Conclusions Urban residence was associated with higher odds of type 2 diabetes than for other areas. Higher community socioeconomic deprivation in city census tracts and lower greenness in all community types were also associated with type 2 diabetes.

  • diabetes & endocrinology
  • epidemiology
  • public health
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Strengths and limitations of this study

  • Type 2 diabetes, with a large sample size, was objectively documented and verified or excluded with extensive biomarker and medical data.

  • Temporality was appropriate for all independent variables.

  • We studied several approaches to community characterisation at more relevant contextual scales than many prior studies in a range of communities from urban to rural.

  • We did not measure behavioural mediators of the community definitions and features, such as physical activity or dietary intake.

  • We could not account for residential selection bias, but the residential stability and general population representativeness of our study population may mitigate these concerns.

Introduction

Diabetes is a common and costly chronic disease; in the USA in 2018, over 34 million individuals had diabetes, with annual spending exceeding $320 billion.1 Diabetes occurrence varies by race/ethnicity and also evidences geographic disparities2 3; prevalence by county in the USA varies over a sevenfold range.4 Studies report that diabetes is 17% more prevalent in rural than urban areas,5 consistent with rural health disparities for other chronic conditions,6 7 attributed to sociodemographic factors (eg, higher poverty, older populations) and barriers to healthcare access.8 9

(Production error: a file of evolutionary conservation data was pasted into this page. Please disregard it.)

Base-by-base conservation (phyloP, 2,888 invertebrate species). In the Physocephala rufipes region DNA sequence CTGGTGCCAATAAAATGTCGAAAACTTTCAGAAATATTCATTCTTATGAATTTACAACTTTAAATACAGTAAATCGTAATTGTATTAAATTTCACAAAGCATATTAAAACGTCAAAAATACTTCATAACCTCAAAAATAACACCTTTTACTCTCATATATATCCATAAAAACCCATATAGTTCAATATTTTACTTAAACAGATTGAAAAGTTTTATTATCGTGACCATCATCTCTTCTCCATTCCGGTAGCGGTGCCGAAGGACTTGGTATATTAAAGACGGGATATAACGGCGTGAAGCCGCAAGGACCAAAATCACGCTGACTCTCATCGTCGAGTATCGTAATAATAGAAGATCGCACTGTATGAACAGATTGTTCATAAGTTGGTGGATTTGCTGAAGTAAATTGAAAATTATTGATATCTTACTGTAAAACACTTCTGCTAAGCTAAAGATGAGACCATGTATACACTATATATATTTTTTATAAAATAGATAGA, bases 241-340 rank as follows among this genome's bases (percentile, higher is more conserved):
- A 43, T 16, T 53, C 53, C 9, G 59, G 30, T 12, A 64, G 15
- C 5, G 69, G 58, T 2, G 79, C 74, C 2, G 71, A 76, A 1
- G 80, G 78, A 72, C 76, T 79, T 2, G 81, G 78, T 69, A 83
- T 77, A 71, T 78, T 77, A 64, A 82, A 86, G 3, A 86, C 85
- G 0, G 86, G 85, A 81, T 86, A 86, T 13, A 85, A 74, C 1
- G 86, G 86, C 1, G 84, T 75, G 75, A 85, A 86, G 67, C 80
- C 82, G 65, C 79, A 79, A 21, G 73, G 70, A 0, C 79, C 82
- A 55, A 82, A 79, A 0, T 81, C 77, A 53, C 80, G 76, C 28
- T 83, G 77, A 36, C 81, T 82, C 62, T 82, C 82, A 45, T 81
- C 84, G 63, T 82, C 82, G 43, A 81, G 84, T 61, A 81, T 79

Community characteristics that may underlie observed geographic disparities in type 2 diabetes include land use (eg, walkable vs automobile dependent), fitness, food and social (eg, deprivation, disorganisation) environments; greenspace (ie, natural environments); and air pollution. Some of these are diabetogenic and others protective.10–12 Community characteristics co-occur in patterns that differ by community type (eg, higher population density co-occurs with higher deprivation and food availability and lower automobile dependence and greenness). Simultaneous evaluation and control of these domains across community types can be problematic due to limited and non-overlapping distributions that make independent attribution of disease risk to specific domains difficult.13 An alternative is to use carefully defined community types to first identify the location and geographic scale of type 2 diabetes risk.14–17 These community types should reduce within community variation and maximise between community differences. Subsequent analyses can then stratify by community type and evaluate well-characterised community features in relation to type 2 diabetes risk.